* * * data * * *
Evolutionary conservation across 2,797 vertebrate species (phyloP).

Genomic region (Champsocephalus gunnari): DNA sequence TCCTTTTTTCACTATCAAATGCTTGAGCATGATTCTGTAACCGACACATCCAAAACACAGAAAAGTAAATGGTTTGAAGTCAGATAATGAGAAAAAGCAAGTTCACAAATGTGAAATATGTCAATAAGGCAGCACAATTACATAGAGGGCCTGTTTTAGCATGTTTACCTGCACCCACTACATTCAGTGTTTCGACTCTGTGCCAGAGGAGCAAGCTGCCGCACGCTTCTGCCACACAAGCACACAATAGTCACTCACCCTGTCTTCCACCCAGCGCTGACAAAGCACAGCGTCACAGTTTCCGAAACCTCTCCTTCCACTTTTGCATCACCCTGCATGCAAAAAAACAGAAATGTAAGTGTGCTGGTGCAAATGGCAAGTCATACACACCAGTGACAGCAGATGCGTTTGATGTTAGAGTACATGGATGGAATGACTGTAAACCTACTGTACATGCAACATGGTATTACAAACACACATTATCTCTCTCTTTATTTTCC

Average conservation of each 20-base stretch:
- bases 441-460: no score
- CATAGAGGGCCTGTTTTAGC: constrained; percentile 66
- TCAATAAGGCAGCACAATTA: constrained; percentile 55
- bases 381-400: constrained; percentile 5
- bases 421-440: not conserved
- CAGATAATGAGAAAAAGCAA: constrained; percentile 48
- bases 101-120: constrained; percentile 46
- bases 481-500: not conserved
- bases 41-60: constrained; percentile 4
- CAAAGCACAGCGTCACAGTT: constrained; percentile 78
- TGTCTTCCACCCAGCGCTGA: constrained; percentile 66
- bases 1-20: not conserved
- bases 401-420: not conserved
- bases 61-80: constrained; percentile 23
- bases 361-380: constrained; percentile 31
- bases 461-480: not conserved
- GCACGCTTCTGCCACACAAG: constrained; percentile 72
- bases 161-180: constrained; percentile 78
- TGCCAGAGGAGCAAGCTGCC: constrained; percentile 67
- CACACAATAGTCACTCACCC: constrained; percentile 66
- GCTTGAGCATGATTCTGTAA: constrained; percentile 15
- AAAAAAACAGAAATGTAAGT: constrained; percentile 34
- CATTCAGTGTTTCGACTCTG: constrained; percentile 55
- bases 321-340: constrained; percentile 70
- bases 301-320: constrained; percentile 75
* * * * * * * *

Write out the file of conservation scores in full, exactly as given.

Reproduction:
Evolutionary conservation across 2,797 vertebrate species (phyloP).

Genomic region (Champsocephalus gunnari): DNA sequence TCCTTTTTTCACTATCAAATGCTTGAGCATGATTCTGTAACCGACACATCCAAAACACAGAAAAGTAAATGGTTTGAAGTCAGATAATGAGAAAAAGCAAGTTCACAAATGTGAAATATGTCAATAAGGCAGCACAATTACATAGAGGGCCTGTTTTAGCATGTTTACCTGCACCCACTACATTCAGTGTTTCGACTCTGTGCCAGAGGAGCAAGCTGCCGCACGCTTCTGCCACACAAGCACACAATAGTCACTCACCCTGTCTTCCACCCAGCGCTGACAAAGCACAGCGTCACAGTTTCCGAAACCTCTCCTTCCACTTTTGCATCACCCTGCATGCAAAAAAACAGAAATGTAAGTGTGCTGGTGCAAATGGCAAGTCATACACACCAGTGACAGCAGATGCGTTTGATGTTAGAGTACATGGATGGAATGACTGTAAACCTACTGTACATGCAACATGGTATTACAAACACACATTATCTCTCTCTTTATTTTCC

Average conservation of each 20-base stretch:
- bases 441-460: no score
- CATAGAGGGCCTGTTTTAGC: constrained; percentile 66
- TCAATAAGGCAGCACAATTA: constrained; percentile 55
- bases 381-400: constrained; percentile 5
- bases 421-440: not conserved
- CAGATAATGAGAAAAAGCAA: constrained; percentile 48
- bases 101-120: constrained; percentile 46
- bases 481-500: not conserved
- bases 41-60: constrained; percentile 4
- CAAAGCACAGCGTCACAGTT: constrained; percentile 78
- TGTCTTCCACCCAGCGCTGA: constrained; percentile 66
- bases 1-20: not conserved
- bases 401-420: not conserved
- bases 61-80: constrained; percentile 23
- bases 361-380: constrained; percentile 31
- bases 461-480: not conserved
- GCACGCTTCTGCCACACAAG: constrained; percentile 72
- bases 161-180: constrained; percentile 78
- TGCCAGAGGAGCAAGCTGCC: constrained; percentile 67
- CACACAATAGTCACTCACCC: constrained; percentile 66
- GCTTGAGCATGATTCTGTAA: constrained; percentile 15
- AAAAAAACAGAAATGTAAGT: constrained; percentile 34
- CATTCAGTGTTTCGACTCTG: constrained; percentile 55
- bases 321-340: constrained; percentile 70
- bases 301-320: constrained; percentile 75